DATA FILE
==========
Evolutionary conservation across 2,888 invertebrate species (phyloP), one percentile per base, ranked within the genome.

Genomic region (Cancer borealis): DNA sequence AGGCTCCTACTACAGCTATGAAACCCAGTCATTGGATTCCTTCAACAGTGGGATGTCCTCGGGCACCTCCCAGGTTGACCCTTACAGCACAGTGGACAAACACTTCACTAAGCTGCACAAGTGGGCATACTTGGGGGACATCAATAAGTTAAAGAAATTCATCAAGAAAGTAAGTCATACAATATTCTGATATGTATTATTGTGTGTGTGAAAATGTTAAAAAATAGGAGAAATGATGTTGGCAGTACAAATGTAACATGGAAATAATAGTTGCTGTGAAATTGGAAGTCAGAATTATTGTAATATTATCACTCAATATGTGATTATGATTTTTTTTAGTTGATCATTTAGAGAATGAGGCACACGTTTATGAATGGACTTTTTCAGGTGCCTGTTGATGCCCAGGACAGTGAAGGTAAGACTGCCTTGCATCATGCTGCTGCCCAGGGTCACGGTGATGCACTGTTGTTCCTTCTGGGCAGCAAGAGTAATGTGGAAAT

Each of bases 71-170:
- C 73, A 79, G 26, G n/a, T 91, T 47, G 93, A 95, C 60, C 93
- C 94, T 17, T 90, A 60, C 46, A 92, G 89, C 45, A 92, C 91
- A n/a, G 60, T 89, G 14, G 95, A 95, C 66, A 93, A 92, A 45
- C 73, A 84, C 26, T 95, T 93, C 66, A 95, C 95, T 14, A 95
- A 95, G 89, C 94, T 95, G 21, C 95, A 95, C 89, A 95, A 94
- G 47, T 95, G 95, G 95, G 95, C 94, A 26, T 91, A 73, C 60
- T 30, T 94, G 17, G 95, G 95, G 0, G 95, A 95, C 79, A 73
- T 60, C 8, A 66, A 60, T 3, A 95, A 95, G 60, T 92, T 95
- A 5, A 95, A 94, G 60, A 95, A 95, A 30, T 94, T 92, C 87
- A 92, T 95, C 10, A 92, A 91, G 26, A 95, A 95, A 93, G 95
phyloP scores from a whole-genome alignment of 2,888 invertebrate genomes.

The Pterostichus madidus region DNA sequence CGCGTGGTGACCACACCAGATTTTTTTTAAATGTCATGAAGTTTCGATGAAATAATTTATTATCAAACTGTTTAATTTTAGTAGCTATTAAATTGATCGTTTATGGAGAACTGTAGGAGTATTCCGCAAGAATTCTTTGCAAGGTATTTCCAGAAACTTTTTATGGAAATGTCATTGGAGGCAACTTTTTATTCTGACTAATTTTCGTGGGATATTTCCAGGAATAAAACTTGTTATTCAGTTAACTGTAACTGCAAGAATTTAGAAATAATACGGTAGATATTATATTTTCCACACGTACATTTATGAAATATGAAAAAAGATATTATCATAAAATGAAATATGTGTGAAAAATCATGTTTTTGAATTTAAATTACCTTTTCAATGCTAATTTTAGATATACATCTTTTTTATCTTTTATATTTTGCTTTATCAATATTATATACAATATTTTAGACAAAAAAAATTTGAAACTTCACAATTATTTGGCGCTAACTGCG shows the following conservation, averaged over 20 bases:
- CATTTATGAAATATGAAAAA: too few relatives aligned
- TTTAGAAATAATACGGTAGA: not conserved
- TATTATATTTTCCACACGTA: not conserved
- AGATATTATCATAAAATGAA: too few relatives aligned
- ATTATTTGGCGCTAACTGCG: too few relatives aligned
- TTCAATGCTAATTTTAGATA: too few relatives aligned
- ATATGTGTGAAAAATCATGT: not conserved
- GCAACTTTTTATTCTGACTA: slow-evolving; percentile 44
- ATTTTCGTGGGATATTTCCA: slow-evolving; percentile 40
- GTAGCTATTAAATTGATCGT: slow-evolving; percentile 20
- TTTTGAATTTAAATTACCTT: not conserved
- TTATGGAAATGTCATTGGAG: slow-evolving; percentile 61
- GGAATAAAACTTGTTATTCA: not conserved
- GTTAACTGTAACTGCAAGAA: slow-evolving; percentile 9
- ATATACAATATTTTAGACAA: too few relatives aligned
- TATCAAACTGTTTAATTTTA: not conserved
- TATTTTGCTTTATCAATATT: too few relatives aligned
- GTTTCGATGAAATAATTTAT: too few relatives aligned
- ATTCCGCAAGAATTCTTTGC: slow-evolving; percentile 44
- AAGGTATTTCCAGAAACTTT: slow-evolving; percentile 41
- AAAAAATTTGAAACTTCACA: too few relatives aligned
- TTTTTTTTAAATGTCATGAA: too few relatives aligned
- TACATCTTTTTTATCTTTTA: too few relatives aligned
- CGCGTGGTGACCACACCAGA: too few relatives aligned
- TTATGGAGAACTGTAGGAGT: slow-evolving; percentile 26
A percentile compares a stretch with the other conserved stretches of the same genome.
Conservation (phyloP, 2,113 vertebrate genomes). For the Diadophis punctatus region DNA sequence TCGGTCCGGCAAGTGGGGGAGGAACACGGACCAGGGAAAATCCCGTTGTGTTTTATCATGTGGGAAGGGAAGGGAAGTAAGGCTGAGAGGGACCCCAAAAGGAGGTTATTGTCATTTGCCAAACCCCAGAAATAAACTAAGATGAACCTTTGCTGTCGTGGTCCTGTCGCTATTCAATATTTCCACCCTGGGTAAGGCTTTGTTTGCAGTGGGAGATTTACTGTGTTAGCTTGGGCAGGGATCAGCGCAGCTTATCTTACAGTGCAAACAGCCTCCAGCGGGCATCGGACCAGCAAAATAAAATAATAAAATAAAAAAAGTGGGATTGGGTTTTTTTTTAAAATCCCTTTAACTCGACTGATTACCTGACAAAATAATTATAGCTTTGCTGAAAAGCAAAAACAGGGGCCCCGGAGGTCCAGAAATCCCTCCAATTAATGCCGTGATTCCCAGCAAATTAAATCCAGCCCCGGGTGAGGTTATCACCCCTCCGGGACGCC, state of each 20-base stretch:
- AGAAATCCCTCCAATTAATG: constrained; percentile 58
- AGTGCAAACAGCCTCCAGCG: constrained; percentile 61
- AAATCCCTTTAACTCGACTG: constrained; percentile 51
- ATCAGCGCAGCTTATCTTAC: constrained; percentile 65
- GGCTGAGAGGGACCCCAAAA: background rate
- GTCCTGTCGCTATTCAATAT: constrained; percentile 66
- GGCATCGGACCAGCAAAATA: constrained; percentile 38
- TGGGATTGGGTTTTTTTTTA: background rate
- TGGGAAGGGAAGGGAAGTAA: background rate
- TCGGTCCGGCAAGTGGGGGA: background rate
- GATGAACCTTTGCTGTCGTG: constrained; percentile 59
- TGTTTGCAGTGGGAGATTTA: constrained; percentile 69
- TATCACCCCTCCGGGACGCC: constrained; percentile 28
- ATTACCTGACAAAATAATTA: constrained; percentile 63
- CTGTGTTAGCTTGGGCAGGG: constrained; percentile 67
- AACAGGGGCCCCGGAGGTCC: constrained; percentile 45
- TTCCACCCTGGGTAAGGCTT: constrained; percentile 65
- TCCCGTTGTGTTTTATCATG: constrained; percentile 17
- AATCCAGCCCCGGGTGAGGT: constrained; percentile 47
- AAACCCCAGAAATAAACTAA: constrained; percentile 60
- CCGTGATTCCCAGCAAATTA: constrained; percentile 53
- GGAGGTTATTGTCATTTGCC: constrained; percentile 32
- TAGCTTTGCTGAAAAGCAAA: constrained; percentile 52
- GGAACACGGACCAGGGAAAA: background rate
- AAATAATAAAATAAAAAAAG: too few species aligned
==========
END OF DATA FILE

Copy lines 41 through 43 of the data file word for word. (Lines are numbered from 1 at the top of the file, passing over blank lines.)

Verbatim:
A percentile compares a stretch with the other conserved stretches of the same genome.
Conservation (phyloP, 2,113 vertebrate genomes). For the Diadophis punctatus region DNA sequence TCGGTCCGGCAAGTGGGGGAGGAACACGGACCAGGGAAAATCCCGTTGTGTTTTATCATGTGGGAAGGGAAGGGAAGTAAGGCTGAGAGGGACCCCAAAAGGAGGTTATTGTCATTTGCCAAACCCCAGAAATAAACTAAGATGAACCTTTGCTGTCGTGGTCCTGTCGCTATTCAATATTTCCACCCTGGGTAAGGCTTTGTTTGCAGTGGGAGATTTACTGTGTTAGCTTGGGCAGGGATCAGCGCAGCTTATCTTACAGTGCAAACAGCCTCCAGCGGGCATCGGACCAGCAAAATAAAATAATAAAATAAAAAAAGTGGGATTGGGTTTTTTTTTAAAATCCCTTTAACTCGACTGATTACCTGACAAAATAATTATAGCTTTGCTGAAAAGCAAAAACAGGGGCCCCGGAGGTCCAGAAATCCCTCCAATTAATGCCGTGATTCCCAGCAAATTAAATCCAGCCCCGGGTGAGGTTATCACCCCTCCGGGACGCC, state of each 20-base stretch:
- AGAAATCCCTCCAATTAATG: constrained; percentile 58